@Robin: ...the 2000 acquisition of San Diego based EDA company Accel...
That's a really good point -- I did wonder whether to mention the various acquisitions (like Altium buying Morfik, which was interesting because the founder of Morfik, now CEO of Altium, was one of the original guys in Protel).
My problem is that I can easily wander off into the weeds, so I tried to restrain myself to the main story.
Of course, you are right @Max but such long distance relocations can be extremely disruptive so I hope it's worth it. I break out in a cold sweat just thinking about moving our lab to a different floor! ;-)
On the other hand, Altium has had plenty of practice!!
@SandorD: I break out in a cold sweat just thinking about moving our lab to a different floor! ;-)
I know what you mean -- some time ago the owners of the building in which I have my office asked me to move from one bay to another on the same floor. There's just me and the stuff I have in my office, but it seemed to take "forever" to get 100% up and running again.
I always day-dreamed that Altium would decide they wanted to pay for mne to go out to Shanghai to cover a big story ... I guess I missed that boat (sad face)
@sandorD One of my first engineering jobs was at Texas Instruments in Dallas, and--I kid you not--our group move four times in one year. All within the same zip code in Texas, but I finally stop unpacking my stuff.
"I kid you not--our group move four times in one year."
Four times, @kfield? Mon Dieu!
If you work in hardware development, after a few years, you end up with a lot of... stuff. But, as every cloud has a silver lining, a move is a de facto clean up. I remember working in a long established lab which was an Aladdin's cave of items with the definion of: "What on earth is this??!" :-)
I hope this improves the quality of the product, I've used at least a 1/2 dozen different PCB design packages in my working life and Altium has to be the worst for half baked features. They introduce a whole lot of wizz bang features (half baked) but then don't get the basics working properly.
Features that everyone uses frequently are hidden 20 steps deep and obscure things that you might never use (or at least infrequently) are 1 keystroke away.
Still otherthings work in a totally obscure and disfunctional way. Some of the disfunctional features have setup switches but they don't work all the time.
More to the comments on why, I would imagine they expected the Chinese/Indian layout market to take off like a rocket and they wanted to be close by. They forgot that most Chinese companies don't want to pay anything for SW and so use lower cost tools (not that I think Altium is expensive) like Eagle etc. Also there seems to be a trend to move engineering back west so they want to be there.
I personally think that where the executives of a global company reside is almost irrelevant, where as the developers should be where there is a good pool of talent and support should be where the customer base is. This means perhaps one location for execs (cheap brothels :-() another for development (UK, Australia & USA for best LARGE pool of programming talent) and each major market for support.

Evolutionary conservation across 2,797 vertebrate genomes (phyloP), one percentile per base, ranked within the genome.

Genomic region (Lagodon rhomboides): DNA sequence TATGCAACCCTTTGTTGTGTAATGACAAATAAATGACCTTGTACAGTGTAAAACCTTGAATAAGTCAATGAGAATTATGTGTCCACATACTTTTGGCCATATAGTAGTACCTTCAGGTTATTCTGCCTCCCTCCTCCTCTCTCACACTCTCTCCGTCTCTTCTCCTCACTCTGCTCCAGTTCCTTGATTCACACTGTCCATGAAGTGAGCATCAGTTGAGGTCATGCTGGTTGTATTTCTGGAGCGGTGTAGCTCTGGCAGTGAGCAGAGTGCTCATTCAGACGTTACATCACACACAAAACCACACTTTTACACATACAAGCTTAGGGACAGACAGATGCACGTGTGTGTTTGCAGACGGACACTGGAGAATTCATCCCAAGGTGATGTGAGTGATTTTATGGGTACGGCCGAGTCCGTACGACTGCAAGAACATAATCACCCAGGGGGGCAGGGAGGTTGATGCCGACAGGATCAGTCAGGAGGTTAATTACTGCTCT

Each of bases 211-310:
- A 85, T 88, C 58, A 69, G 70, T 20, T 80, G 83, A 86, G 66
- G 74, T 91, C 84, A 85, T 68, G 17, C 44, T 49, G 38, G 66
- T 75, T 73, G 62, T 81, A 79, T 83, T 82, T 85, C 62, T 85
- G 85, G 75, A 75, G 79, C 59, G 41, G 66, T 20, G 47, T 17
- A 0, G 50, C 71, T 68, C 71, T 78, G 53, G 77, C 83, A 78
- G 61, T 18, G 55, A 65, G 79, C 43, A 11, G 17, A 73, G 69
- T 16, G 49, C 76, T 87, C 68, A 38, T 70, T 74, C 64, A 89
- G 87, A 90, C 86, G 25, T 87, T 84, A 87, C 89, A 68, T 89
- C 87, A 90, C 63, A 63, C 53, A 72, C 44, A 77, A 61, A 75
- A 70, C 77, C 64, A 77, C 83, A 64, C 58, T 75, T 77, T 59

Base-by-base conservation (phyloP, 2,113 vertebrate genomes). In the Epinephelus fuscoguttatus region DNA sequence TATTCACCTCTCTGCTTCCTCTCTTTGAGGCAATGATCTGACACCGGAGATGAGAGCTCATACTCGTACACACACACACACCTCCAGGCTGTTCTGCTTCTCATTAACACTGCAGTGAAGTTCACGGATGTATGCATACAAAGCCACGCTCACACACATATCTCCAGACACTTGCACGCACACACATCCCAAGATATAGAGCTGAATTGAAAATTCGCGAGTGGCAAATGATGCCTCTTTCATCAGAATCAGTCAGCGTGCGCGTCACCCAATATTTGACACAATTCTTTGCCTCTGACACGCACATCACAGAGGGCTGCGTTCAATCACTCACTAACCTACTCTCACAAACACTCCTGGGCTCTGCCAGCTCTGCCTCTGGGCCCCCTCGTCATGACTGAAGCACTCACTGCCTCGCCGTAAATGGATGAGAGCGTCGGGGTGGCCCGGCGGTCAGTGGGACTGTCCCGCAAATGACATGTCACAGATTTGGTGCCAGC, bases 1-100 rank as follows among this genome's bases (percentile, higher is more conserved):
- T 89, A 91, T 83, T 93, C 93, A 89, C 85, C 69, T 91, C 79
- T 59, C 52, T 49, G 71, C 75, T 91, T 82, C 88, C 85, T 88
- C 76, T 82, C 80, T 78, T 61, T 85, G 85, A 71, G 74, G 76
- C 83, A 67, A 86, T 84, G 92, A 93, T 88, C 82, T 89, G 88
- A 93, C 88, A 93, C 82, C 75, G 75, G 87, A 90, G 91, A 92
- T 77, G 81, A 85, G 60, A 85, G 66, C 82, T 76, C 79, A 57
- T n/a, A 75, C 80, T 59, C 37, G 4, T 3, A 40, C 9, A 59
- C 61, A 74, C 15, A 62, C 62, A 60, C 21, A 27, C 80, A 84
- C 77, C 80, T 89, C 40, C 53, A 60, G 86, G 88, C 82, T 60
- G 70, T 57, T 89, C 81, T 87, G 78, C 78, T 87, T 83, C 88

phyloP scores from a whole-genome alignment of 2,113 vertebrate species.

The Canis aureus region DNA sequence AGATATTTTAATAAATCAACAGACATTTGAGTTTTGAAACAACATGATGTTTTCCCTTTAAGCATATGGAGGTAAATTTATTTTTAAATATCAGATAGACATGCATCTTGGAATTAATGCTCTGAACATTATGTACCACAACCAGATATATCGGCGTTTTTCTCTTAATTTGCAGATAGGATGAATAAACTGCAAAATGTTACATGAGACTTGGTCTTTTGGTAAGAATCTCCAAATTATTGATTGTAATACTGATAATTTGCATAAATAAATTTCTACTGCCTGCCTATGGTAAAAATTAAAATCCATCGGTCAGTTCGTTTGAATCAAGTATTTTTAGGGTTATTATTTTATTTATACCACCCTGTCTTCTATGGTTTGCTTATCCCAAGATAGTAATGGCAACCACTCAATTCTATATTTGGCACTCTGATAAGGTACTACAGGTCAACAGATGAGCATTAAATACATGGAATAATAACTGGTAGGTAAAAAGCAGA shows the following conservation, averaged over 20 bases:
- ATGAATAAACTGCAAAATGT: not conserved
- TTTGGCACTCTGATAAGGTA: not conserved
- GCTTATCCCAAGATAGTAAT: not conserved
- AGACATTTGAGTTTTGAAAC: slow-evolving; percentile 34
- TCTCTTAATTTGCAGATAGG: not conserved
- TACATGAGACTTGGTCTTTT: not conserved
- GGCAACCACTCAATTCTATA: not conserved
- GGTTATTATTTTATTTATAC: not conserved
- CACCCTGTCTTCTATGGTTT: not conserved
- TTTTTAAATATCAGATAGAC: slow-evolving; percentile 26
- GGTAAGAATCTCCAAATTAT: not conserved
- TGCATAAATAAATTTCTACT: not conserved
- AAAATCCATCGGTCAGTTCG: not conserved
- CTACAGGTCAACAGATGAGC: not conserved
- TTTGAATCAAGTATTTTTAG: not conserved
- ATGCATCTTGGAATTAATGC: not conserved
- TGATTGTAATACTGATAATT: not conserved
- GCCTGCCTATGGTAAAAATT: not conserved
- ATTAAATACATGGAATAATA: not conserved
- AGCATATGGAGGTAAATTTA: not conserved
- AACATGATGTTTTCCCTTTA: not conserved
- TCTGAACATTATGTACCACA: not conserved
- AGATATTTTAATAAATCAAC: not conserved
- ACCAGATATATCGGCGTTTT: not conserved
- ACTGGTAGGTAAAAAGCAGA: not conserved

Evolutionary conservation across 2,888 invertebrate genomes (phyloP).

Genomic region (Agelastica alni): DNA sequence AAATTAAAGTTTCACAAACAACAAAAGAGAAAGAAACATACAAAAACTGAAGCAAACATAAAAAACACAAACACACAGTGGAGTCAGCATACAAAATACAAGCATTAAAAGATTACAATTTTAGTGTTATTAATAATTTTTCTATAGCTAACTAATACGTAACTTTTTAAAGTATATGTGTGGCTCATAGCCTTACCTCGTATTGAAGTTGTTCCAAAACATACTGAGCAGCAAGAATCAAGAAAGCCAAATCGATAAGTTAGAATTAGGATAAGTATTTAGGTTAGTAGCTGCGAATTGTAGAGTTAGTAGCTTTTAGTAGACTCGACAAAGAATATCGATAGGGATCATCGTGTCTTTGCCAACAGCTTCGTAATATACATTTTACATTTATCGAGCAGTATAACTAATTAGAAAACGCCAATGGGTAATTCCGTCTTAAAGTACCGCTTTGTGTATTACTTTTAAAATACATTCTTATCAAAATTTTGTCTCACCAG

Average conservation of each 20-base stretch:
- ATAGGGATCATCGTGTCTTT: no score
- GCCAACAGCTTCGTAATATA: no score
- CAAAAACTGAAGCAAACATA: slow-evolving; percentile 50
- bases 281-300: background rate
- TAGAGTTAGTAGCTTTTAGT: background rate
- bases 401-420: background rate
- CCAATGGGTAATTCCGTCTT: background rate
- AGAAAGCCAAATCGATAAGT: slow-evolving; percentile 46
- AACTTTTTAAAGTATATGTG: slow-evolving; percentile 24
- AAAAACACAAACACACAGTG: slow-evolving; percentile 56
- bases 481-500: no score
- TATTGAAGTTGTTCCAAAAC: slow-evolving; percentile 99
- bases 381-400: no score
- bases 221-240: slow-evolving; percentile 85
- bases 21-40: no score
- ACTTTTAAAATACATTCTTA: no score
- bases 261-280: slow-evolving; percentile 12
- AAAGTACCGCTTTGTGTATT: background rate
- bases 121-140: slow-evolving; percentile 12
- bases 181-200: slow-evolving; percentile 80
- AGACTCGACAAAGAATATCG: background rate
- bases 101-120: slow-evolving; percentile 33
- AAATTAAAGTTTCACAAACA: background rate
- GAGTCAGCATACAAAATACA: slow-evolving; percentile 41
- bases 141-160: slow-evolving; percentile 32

I have been using Altium/Protel for 26 years (wow that feels scary). Good on Nick for taking a tiny Tasmanian company to the global stage, but boy have there been missteps along the way. The constant non-sensical renaming of the product. The continual crashes which have only really gotten better the last few years. The features that seem to have been created by the marketing department and the folly or FPGA, when they really should have been making bugs go away and core layout routing features better. Still, it is a great product but I glad I don’t work for them! Dave has an interesting rant here http://www.eevblog.com/2013/09/27/eevblog-527-altium-entry-level-pcb-tool-rant/
@labnet: Good on Nick for taking a tiny Tasmanian company to the global stage, but boy have there been missteps along the way.
I met Nick several years ago at an ESC conference in Silicon Valley -- he's a real nice guy -- we wended up chatting for an hour or so abdout "stuff" -- it turns out we are both around trhe same age, and we both used to watch Dr Who from behind our respective sofa's when we were 6 years old LOL
Nick is no longer with Altium. The people at Altium's U.S. Location have known about the move for a few weeks now. Max is right that one of the reasons for the move is to continue developing business in the Defense and Government industry that is a growth sector for Altium, but continuuing to have Corporate Headquarters located in China would be problematic.
I know -- I was blown away when he was forced out (click here to see my blog at that time).
It must be terrible to be forced out of a company you founded -- but I also know that the folks who start up new companies and grow them often aren't the best when it comes to taking them to the next level (click here to read my evolving thoughts on this topic with special regard to Altium)
What are the engineering and design challenges in creating successful IoT devices? These devices are usually small, resource-constrained electronics designed to sense, collect, send, and/or interpret data. Some of the devices need to be smart enough to act upon data in real time, 24/7. Are the design challenges the same as with embedded systems, but with a little developer- and IT-skills added in? What do engineers need to know? Rick Merritt talks with two experts about the tools and best options for designing IoT devices in 2016. Specifically the guests will discuss sensors, security, and lessons from IoT deployments.